Figure 8
(a) Top view of head model, (b) localization of flat areas on the head (rear view with the flat areas marked).

6. EVALUATION

To evaluate the performance of our shape severity quantification method, we designed a case control study of 46 infants. The groundtruth for our experiments were the scores assigned by a human expert to each of the head data. Of the 46 head data, 14 heads were assigned label 0 by an expert indicating a normal head shape, 17 were assigned a score 1 indicating a mild case of head deformation, and 15 were assigned a score 2 indicating a moderate case of head deformation. The human expert also noted the type of deformation: plagiocephaly or brachycephaly in some cases. Each infant was photographed using the stereo camera system setup. The photographs were then passed to the data acquisition pipeline described in the data acquisition section (Section 3), resulting in a 3D head mesh model of each infant.

The shape severity scores obtained by the quantification algorithm were compared to the human expert scores. The correlation coefficient between our shape severity scores and the human expert scores was 0.62, indicating a positive but weak relationship. Analysis of the results showed that the heads labeled as mild cases (score 1) were assigned a wide range of values by our severity measure, but the skulls labeled as normal (score 0) were mainly assigned low values and those labeled as moderate (score 2) were mainly assigned higher values by our measure. Figure 9 shows the correlation between our shape severity scores and the human expert scores for each of the infant head. The mean shape severity score for each of the human expert score categories are indicated with a red dot. The figure shows that there is a linear trend in the shape severity score that directly correlates to the human expert score.

Figure 9
Graph showing the correlation between our shape severity score and the human expert scores for each of the infant data.

When the mild heads were removed from the study, the correlation coefficient increased to 0.72. Given these results, we relabeled the heads as normal (score 0) and abnormal (score 1 and 2) for the purpose of classification. We trained a random forest classifier using our shape severity scores assigned to the two classes: normal and abnormal. Using 10-fold cross validation, the classification rate was 76.087%.

Our shape severity measure was designed to look for flat areas of the head. It not only produces a continuous measurement of flatness but also shows where the flat areas are located on the head. The evaluation of our methodology used huma expert scores measured in discrete scales of 0, 1, and 2. In this case, there was only one expert score for each head data. The expert, in fact, noted on three of the head labeled 0 that they had mild or subtle asymmetry. Those three heads received higher shape severity scores than the other normal heads. Furthermore, two of the heads that the expert labeled 1 had been diagnosed as normal by the referring doctor and these were in the low range produced by our shape severity measure, similar to those labeled 0. The craniofacial specialists on our team feel that our shape severity measure shows promise for use in medical research and that experiments on a larger set of subjects and with multiple human expert evaluations are warranted.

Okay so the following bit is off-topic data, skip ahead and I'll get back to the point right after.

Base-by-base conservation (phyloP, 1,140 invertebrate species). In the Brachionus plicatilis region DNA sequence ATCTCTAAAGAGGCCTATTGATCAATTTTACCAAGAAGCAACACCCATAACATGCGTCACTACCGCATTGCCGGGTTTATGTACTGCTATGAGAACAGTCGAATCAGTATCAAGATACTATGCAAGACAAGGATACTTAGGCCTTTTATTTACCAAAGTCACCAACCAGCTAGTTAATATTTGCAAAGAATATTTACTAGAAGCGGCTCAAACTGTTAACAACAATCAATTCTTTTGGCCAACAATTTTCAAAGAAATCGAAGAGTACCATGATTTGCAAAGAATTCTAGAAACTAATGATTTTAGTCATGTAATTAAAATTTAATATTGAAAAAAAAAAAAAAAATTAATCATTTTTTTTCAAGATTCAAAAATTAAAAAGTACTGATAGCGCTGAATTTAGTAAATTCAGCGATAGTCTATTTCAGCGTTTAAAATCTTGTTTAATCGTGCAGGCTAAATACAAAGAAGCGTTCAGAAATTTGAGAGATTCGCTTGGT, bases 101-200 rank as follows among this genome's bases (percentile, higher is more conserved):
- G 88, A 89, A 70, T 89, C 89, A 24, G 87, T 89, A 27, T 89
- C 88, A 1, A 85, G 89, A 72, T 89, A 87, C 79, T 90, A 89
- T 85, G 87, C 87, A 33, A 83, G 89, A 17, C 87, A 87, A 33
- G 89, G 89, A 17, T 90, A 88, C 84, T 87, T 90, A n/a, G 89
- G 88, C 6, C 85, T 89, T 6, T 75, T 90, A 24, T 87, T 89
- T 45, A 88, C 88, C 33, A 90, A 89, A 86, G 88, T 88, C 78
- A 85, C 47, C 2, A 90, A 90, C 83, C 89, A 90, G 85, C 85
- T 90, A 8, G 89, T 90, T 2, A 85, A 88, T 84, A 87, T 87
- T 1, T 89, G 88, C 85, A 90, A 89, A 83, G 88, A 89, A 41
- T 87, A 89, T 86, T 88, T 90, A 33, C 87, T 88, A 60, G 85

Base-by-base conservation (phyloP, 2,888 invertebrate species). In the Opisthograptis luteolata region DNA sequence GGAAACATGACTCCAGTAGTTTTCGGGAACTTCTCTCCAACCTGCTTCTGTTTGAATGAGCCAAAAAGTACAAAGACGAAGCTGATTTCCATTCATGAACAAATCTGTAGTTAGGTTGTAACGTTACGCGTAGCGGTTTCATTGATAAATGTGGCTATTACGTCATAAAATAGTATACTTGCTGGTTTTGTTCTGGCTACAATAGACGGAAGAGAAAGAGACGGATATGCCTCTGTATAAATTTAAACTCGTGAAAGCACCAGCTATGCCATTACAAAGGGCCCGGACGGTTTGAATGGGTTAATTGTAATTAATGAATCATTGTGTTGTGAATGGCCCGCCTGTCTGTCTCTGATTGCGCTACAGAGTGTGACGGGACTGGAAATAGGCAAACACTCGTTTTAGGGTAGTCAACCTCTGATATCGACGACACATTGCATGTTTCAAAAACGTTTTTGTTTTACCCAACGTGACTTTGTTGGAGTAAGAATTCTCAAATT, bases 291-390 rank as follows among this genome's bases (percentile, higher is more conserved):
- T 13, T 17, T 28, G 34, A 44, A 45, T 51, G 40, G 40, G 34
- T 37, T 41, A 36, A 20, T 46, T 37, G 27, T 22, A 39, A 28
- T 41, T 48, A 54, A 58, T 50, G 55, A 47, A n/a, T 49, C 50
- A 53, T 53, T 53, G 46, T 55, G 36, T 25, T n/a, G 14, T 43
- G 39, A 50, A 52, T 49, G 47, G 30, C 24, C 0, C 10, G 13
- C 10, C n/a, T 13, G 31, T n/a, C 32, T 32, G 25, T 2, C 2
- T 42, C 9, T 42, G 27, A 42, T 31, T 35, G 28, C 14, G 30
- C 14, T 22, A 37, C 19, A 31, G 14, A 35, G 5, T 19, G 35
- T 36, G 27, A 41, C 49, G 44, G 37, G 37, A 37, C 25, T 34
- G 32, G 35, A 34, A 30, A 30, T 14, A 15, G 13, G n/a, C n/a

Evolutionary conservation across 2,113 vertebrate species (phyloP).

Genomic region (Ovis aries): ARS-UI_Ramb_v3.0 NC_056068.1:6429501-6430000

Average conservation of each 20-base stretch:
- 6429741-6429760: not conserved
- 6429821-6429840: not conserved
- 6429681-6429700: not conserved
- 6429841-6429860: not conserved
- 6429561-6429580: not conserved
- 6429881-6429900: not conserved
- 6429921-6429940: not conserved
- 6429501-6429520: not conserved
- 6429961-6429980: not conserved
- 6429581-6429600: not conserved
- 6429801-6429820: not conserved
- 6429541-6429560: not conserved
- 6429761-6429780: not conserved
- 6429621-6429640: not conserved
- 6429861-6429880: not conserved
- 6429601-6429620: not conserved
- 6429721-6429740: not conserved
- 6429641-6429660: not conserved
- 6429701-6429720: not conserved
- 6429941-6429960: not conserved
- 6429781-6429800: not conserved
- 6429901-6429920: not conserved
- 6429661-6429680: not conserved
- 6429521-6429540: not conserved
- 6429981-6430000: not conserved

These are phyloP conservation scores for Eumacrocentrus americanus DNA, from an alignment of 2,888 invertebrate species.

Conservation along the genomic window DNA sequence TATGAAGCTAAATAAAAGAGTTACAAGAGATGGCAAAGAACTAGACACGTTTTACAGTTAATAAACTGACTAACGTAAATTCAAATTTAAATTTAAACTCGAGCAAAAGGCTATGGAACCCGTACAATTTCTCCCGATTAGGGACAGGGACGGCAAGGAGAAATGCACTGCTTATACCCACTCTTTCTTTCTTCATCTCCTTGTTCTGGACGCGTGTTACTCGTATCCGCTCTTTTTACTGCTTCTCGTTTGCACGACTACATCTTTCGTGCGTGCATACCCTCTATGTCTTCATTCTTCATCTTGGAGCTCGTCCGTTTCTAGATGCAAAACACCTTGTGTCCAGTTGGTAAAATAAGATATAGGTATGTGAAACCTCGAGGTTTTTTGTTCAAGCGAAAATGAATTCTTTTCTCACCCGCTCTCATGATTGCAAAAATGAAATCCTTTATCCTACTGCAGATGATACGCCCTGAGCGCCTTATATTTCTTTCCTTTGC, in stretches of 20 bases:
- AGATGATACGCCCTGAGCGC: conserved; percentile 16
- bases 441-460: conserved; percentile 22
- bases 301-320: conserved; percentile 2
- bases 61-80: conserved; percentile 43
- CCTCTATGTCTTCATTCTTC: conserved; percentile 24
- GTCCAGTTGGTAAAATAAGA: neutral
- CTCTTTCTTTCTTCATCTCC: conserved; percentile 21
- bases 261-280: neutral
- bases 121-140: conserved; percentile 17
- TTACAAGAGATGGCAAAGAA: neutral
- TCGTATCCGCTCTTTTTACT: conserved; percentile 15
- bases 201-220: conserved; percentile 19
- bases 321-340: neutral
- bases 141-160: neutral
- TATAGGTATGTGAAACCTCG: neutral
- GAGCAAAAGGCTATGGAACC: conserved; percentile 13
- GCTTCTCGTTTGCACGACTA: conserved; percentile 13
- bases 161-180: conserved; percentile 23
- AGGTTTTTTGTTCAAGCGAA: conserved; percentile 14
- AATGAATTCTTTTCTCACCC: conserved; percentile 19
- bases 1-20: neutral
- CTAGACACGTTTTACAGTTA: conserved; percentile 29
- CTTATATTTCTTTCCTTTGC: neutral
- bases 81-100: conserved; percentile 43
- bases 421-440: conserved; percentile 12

7. CONCLUSION

In this paper, we have presented a new shape severity quantification and localization method for deformational plagiocephaly. This quantification provides a more objective and reproducible measurement that can be used for research in the area. The use of continuous measures instead of discrete, allows researchers to investigate the correlation between shape severity and other outcomes, such as neurocognitive disorders.

Medical experts agree that the shape spectrum of the affected cases tend to be very wide, hence a better scoring system is needed. A new scoring system is being designed to include an overall head shape score and ratings for different parts of the head. In addition, to ensure objectivity and consistency in the scores, more than one expert is needed for groundtruth measurements.

ACKNOWLEDGMENTS

This research is supported by the National Science Foundation under Grant No. DBI-0543631 (PI: L. Shapiro) and by the National Institute of Child Health and Human Development under Grant No. NICHHD R01 HD 046565 (PI: M. Speltz).